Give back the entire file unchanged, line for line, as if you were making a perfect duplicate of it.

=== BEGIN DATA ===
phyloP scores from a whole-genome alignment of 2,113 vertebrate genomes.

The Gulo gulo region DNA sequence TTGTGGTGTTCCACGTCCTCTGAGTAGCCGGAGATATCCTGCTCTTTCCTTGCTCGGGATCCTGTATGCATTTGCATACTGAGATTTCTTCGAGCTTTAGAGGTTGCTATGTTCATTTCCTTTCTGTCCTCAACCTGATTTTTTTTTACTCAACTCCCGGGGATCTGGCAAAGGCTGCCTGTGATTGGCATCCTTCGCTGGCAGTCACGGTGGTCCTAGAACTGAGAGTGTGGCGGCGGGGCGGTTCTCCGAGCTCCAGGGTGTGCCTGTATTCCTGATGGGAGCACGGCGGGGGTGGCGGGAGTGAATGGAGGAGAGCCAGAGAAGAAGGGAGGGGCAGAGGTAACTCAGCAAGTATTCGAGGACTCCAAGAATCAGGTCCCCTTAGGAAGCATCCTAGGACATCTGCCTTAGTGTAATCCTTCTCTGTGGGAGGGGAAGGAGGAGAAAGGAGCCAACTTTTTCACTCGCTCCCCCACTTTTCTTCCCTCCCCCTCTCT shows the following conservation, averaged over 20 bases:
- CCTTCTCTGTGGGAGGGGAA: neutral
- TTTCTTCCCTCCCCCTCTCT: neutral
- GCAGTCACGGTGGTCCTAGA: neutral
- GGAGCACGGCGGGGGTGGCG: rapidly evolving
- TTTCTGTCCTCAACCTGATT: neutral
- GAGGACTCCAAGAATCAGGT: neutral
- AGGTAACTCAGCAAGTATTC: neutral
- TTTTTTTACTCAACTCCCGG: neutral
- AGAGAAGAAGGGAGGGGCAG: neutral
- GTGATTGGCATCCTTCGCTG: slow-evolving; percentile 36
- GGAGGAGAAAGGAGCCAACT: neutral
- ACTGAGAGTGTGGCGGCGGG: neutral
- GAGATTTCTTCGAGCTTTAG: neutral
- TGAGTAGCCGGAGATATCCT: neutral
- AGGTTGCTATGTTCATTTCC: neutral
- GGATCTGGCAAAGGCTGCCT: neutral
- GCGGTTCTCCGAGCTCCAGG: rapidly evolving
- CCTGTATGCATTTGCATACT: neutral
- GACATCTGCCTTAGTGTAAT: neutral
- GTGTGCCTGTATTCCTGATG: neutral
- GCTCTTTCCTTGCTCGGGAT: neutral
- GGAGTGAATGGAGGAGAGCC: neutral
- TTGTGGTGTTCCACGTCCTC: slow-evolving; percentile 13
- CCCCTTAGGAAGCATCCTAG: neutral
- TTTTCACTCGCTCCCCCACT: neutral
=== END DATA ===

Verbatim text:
phyloP scores from a whole-genome alignment of 2,113 vertebrate genomes.

The Gulo gulo region DNA sequence TTGTGGTGTTCCACGTCCTCTGAGTAGCCGGAGATATCCTGCTCTTTCCTTGCTCGGGATCCTGTATGCATTTGCATACTGAGATTTCTTCGAGCTTTAGAGGTTGCTATGTTCATTTCCTTTCTGTCCTCAACCTGATTTTTTTTTACTCAACTCCCGGGGATCTGGCAAAGGCTGCCTGTGATTGGCATCCTTCGCTGGCAGTCACGGTGGTCCTAGAACTGAGAGTGTGGCGGCGGGGCGGTTCTCCGAGCTCCAGGGTGTGCCTGTATTCCTGATGGGAGCACGGCGGGGGTGGCGGGAGTGAATGGAGGAGAGCCAGAGAAGAAGGGAGGGGCAGAGGTAACTCAGCAAGTATTCGAGGACTCCAAGAATCAGGTCCCCTTAGGAAGCATCCTAGGACATCTGCCTTAGTGTAATCCTTCTCTGTGGGAGGGGAAGGAGGAGAAAGGAGCCAACTTTTTCACTCGCTCCCCCACTTTTCTTCCCTCCCCCTCTCT shows the following conservation, averaged over 20 bases:
- CCTTCTCTGTGGGAGGGGAA: neutral
- TTTCTTCCCTCCCCCTCTCT: neutral
- GCAGTCACGGTGGTCCTAGA: neutral
- GGAGCACGGCGGGGGTGGCG: rapidly evolving
- TTTCTGTCCTCAACCTGATT: neutral
- GAGGACTCCAAGAATCAGGT: neutral
- AGGTAACTCAGCAAGTATTC: neutral
- TTTTTTTACTCAACTCCCGG: neutral
- AGAGAAGAAGGGAGGGGCAG: neutral
- GTGATTGGCATCCTTCGCTG: slow-evolving; percentile 36
- GGAGGAGAAAGGAGCCAACT: neutral
- ACTGAGAGTGTGGCGGCGGG: neutral
- GAGATTTCTTCGAGCTTTAG: neutral
- TGAGTAGCCGGAGATATCCT: neutral
- AGGTTGCTATGTTCATTTCC: neutral
- GGATCTGGCAAAGGCTGCCT: neutral
- GCGGTTCTCCGAGCTCCAGG: rapidly evolving
- CCTGTATGCATTTGCATACT: neutral
- GACATCTGCCTTAGTGTAAT: neutral
- GTGTGCCTGTATTCCTGATG: neutral
- GCTCTTTCCTTGCTCGGGAT: neutral
- GGAGTGAATGGAGGAGAGCC: neutral
- TTGTGGTGTTCCACGTCCTC: slow-evolving; percentile 13
- CCCCTTAGGAAGCATCCTAG: neutral
- TTTTCACTCGCTCCCCCACT: neutral